Medford, OR

On the first morning of the Road Trip I stopped by the Jackson County Republican Office in Medford, OR. I brought my invitational flag and told the two men inside their Main St. storefront that I was a left-leaning person who for the most part lived around only people with similar political perspective, and was looking to talk with conservative people about their political perspective. They said hello with warm, calm expressions and one of the men, who was my parents’ age, invited me to sit down at a desk with him to talk. Humble but confident in his way of speaking, he looked right into my eyes when he spoke and had an exacting memory for dates and statistics. He worked with both the Republican Party and with Freedom Works Oregon, which is a Tea Party group, and said he didn’t really like any of the major candidates in the Republican primaries. He stated that “corporate cronyism” was one of the major problems in politics right now and he saw the common ground between that position and some of the motivation for the Occupy movement. He described a number of local political situations where local people tried to come up with their own economic innovations only to be stopped by a combination of government regulation and the big businesses who give major political contributions. He noted that people of my generation and his own children have a hardship that he didn’t have which is the scarcity of jobs. His opinion is that with less government regulation American businesses could produce products at more competitive prices so that we wouldn’t be buying so much from third world companies who pollute and mistreat workers in worse ways than Americans would allow. I didn’t really dig into this argument in the conversation, but it rings in my head afterwards. In my opinion, while it may be the higher level of worker and environmental regulation in the US that makes China’s products cheaper to import, it doesn’t seem that taking away our regulations and allowing for higher worker exploitation and lower pollution standards would be a solution Americans would really want to live with.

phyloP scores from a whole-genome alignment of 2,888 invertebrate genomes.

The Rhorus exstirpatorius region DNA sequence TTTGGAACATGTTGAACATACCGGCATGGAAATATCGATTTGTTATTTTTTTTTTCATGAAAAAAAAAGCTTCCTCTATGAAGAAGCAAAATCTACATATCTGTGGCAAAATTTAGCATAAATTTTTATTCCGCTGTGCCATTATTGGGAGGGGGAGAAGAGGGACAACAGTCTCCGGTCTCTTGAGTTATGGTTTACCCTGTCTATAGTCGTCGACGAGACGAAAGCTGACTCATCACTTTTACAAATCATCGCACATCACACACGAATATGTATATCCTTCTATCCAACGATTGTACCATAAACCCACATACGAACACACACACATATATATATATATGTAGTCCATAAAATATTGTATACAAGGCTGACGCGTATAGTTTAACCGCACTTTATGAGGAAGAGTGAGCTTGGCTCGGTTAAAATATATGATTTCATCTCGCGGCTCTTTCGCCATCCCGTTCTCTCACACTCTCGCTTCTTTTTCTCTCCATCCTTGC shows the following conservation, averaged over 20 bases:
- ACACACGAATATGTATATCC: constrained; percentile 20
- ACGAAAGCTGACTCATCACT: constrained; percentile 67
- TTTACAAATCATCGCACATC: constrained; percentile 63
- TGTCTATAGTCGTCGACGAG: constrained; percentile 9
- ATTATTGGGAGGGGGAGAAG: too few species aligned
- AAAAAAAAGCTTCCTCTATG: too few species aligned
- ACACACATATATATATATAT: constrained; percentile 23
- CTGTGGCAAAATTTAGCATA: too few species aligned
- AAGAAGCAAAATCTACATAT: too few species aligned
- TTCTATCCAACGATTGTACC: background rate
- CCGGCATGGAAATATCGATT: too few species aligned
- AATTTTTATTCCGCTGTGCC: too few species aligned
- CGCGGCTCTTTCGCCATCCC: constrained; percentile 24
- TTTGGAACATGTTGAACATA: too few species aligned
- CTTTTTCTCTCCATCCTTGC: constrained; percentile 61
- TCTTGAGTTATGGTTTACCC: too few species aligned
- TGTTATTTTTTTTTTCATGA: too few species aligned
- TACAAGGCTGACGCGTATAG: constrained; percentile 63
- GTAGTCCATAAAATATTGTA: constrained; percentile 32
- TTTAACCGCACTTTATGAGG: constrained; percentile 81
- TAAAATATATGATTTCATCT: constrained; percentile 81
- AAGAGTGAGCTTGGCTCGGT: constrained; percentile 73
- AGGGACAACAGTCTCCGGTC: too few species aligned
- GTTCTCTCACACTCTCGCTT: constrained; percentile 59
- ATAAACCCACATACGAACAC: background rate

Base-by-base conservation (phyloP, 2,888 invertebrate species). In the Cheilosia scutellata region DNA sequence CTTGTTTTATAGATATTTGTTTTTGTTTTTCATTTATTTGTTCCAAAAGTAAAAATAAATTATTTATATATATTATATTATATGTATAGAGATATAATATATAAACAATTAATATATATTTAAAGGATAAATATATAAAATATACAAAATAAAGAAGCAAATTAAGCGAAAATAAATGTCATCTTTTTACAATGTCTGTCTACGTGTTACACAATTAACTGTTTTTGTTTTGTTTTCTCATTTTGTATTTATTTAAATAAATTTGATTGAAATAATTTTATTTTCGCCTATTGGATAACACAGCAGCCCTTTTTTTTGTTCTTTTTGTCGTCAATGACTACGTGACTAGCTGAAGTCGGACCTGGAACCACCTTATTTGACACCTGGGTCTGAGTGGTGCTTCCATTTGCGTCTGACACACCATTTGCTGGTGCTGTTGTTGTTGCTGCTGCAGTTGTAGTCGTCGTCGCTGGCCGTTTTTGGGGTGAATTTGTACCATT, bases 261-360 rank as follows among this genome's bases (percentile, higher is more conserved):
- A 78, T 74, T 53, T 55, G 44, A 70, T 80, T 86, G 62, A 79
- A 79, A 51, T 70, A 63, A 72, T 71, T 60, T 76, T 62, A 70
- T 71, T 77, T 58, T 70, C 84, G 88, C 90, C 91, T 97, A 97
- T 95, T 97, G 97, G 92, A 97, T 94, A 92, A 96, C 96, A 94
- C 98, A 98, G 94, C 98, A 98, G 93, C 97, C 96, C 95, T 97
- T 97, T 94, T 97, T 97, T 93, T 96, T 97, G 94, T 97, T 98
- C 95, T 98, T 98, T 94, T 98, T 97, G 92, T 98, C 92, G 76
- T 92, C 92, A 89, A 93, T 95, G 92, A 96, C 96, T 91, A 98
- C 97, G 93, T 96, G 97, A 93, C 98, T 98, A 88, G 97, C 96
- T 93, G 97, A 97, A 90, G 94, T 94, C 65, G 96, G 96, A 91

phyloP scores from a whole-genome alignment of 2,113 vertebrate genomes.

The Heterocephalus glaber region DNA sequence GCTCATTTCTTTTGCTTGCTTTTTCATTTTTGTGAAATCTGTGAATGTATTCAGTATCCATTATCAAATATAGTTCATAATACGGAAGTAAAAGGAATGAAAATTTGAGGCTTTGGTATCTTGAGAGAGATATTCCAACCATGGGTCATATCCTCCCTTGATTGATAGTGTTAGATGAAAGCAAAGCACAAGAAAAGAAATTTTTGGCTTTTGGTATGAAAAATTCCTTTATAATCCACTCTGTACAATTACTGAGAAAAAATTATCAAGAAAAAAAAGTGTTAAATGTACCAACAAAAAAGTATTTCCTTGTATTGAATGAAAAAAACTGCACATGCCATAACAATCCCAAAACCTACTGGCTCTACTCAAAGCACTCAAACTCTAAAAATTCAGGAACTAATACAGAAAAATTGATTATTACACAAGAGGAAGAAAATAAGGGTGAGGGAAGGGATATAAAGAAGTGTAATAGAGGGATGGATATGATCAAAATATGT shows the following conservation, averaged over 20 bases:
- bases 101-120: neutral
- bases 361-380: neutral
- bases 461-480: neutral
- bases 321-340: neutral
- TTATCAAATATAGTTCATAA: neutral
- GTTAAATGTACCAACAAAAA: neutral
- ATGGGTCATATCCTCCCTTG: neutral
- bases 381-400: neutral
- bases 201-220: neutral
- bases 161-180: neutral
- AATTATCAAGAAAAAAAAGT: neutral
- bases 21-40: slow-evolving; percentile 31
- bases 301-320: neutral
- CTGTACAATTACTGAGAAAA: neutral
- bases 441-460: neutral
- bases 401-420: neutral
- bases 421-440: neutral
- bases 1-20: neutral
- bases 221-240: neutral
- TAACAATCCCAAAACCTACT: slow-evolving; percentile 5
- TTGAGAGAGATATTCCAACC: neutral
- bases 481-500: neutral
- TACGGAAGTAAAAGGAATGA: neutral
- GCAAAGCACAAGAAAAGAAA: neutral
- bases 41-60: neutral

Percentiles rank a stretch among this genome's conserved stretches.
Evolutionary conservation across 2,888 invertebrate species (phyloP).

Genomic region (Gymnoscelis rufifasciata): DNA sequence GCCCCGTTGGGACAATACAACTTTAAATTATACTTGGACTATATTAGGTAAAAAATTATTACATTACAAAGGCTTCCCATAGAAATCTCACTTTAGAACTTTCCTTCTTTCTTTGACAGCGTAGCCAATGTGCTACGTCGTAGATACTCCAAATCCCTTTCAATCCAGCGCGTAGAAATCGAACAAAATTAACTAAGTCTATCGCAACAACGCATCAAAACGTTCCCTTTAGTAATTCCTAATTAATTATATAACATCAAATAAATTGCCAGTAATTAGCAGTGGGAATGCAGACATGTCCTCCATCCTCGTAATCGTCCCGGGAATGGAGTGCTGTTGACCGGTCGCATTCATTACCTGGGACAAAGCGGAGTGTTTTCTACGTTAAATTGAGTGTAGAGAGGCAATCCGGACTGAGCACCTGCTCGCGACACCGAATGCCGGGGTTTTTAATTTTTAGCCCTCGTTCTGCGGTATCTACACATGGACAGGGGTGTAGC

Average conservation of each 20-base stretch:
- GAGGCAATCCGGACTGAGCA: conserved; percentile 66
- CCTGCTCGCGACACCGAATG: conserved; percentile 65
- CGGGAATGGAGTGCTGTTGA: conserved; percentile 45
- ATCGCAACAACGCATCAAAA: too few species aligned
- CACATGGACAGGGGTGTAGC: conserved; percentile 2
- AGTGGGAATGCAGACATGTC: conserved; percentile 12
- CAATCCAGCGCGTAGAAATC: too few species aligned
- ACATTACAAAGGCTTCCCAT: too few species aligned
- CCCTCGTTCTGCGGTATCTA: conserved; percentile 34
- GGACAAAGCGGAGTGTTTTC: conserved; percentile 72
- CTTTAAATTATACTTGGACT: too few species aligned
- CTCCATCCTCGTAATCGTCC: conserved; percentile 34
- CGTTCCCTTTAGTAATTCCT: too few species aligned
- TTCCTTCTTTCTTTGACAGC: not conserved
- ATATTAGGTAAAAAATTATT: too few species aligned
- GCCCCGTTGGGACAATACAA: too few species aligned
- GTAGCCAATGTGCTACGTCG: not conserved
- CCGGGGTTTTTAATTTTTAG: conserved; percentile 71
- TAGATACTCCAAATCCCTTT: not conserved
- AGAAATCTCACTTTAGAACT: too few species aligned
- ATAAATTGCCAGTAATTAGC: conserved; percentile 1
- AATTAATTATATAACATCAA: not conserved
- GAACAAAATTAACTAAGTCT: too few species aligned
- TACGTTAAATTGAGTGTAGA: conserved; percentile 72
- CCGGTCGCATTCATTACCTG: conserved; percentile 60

Since many of his opinions were so close to opinions progressive people believe, I asked about why he chose to identify as conservative. In his opinion he wasn’t simply conservative or libertarian, he voted and acted according to whatever he thought would help small business people and individuals be able to take care of themselves as best as possible. For him the basic premise of that self-initiative is the rights of the individual over the rule of collective interests – because in his opinion whoever gets to decide what is in the best interests of us all becomes someone assuming they know better than he does about what is good for him.

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